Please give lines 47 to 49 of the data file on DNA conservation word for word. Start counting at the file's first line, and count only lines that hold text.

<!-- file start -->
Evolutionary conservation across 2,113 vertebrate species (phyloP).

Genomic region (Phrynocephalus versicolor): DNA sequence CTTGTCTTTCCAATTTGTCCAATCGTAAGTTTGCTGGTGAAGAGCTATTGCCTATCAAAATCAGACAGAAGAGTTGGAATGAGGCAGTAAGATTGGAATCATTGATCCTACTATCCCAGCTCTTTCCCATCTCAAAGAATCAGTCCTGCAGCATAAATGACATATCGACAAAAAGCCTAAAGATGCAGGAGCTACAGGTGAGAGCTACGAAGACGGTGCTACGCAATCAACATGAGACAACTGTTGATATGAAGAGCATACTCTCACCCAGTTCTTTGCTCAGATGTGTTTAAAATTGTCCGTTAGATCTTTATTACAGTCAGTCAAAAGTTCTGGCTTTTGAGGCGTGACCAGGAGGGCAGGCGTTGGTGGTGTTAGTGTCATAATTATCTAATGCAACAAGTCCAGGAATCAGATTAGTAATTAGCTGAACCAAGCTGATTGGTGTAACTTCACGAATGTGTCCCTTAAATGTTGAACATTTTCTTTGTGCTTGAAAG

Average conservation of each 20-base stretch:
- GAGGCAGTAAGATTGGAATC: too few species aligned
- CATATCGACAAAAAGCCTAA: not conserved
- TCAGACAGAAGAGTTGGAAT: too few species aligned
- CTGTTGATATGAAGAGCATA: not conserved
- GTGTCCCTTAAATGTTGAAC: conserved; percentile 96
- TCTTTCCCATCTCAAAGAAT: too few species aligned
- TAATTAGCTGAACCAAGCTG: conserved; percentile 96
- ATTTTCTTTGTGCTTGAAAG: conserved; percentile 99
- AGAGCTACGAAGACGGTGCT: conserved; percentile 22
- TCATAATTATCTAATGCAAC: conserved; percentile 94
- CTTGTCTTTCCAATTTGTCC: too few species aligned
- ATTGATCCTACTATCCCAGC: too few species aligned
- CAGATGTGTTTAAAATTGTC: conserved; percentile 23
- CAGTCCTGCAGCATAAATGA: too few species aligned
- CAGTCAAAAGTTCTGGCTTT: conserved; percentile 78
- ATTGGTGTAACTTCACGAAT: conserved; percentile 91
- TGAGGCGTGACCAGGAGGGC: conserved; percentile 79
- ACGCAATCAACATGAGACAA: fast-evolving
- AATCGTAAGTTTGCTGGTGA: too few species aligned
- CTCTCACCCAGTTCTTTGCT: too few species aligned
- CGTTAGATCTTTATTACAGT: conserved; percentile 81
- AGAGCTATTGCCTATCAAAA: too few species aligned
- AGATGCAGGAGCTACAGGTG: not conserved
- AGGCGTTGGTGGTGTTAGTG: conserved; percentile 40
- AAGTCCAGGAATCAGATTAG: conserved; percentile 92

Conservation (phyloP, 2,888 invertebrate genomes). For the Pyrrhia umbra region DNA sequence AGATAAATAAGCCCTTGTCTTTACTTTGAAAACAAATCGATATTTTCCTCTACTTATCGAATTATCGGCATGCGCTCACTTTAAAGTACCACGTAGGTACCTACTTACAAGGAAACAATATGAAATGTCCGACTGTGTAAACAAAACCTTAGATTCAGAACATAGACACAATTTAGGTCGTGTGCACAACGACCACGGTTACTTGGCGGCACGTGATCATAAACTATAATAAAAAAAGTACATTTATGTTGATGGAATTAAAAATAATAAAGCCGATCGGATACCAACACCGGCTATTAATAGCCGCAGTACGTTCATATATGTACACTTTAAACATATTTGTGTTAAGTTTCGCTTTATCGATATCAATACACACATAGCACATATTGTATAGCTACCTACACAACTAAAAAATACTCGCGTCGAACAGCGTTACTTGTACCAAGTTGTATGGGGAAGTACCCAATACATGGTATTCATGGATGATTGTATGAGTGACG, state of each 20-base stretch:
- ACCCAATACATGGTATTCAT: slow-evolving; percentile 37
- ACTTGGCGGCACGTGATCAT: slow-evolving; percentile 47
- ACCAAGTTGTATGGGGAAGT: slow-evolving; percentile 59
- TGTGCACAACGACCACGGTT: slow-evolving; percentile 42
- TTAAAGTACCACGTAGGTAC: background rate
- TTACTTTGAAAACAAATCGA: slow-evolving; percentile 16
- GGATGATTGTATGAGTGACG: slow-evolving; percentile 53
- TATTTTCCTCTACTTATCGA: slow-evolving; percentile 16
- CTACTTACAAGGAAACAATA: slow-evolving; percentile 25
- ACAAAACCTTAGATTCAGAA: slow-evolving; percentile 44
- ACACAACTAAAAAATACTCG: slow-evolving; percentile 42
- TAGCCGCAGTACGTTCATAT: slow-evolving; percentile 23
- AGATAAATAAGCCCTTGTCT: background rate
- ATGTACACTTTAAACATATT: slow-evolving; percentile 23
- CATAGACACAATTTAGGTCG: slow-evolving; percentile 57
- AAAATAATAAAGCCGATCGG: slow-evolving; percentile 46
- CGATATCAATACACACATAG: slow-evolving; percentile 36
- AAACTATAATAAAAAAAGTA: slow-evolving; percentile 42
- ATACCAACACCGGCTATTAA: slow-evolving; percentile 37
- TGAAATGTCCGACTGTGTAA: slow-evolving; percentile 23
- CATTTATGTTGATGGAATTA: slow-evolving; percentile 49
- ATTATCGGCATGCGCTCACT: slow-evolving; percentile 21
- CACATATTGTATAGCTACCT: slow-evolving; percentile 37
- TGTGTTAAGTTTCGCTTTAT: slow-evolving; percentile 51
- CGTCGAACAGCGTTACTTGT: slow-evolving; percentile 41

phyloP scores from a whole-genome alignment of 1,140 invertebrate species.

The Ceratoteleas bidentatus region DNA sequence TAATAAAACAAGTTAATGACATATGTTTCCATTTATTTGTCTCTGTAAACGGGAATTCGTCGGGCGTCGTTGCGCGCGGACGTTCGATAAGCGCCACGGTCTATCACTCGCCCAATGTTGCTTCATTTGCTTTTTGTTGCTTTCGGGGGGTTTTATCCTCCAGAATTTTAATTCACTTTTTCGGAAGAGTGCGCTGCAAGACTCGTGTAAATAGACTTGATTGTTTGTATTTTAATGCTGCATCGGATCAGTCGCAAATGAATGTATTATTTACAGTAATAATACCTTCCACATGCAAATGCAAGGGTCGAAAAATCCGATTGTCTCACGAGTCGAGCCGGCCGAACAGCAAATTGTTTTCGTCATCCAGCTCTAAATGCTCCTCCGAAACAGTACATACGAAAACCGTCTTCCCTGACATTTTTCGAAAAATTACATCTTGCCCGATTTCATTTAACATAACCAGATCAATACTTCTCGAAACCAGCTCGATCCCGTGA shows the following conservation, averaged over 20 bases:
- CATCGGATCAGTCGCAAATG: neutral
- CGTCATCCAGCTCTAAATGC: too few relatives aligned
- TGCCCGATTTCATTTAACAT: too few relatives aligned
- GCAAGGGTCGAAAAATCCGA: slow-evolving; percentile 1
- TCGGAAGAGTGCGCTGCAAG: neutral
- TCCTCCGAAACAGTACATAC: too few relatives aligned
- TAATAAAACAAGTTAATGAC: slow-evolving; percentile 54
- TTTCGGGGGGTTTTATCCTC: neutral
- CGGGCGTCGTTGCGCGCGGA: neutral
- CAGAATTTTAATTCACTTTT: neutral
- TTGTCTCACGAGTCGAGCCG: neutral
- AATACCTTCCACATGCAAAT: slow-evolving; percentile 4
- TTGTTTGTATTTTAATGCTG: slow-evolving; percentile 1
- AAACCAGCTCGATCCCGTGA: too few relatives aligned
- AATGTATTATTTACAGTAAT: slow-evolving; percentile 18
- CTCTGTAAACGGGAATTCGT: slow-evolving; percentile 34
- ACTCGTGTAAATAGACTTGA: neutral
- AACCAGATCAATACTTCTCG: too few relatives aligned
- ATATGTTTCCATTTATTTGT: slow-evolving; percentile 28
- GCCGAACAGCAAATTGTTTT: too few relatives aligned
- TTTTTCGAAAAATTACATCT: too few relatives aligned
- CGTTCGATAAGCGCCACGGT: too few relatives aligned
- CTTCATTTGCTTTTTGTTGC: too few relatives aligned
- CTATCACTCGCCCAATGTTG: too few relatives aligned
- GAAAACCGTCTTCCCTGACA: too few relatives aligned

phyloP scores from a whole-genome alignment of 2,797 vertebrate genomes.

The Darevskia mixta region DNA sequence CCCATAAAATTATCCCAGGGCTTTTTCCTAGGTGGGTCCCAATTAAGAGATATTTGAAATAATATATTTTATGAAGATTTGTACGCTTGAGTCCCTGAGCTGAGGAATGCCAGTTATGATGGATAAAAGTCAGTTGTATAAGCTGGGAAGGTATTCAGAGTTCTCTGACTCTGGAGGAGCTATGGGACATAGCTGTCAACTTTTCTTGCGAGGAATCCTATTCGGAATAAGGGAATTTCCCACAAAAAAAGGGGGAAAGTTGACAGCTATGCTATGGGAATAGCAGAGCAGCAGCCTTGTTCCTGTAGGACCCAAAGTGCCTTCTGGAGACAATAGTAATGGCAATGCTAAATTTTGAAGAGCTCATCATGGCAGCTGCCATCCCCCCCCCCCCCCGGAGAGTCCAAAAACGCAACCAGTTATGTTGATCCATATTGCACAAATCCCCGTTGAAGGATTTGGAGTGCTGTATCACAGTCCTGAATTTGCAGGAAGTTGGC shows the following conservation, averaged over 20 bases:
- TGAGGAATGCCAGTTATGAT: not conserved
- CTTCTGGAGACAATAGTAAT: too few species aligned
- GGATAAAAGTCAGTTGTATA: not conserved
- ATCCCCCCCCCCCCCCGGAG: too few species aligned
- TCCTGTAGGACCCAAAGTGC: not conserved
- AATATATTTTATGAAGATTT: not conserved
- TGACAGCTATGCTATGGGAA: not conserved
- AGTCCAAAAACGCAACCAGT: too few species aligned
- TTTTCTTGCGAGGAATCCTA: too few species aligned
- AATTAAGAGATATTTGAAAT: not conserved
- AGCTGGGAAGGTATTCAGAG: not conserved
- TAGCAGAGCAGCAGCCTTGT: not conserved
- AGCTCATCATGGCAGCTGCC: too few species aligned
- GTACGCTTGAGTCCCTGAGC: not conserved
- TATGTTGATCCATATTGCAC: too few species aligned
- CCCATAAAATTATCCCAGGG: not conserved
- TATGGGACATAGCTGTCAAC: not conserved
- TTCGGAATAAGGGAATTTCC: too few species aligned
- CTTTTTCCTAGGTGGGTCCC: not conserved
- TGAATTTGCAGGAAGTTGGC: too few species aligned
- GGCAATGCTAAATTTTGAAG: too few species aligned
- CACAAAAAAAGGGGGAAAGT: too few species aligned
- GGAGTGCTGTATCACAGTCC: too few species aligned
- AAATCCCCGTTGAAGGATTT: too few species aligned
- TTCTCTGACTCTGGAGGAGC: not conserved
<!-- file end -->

- AAACTATAATAAAAAAAGTA: slow-evolving; percentile 42
- ATACCAACACCGGCTATTAA: slow-evolving; percentile 37
- TGAAATGTCCGACTGTGTAA: slow-evolving; percentile 23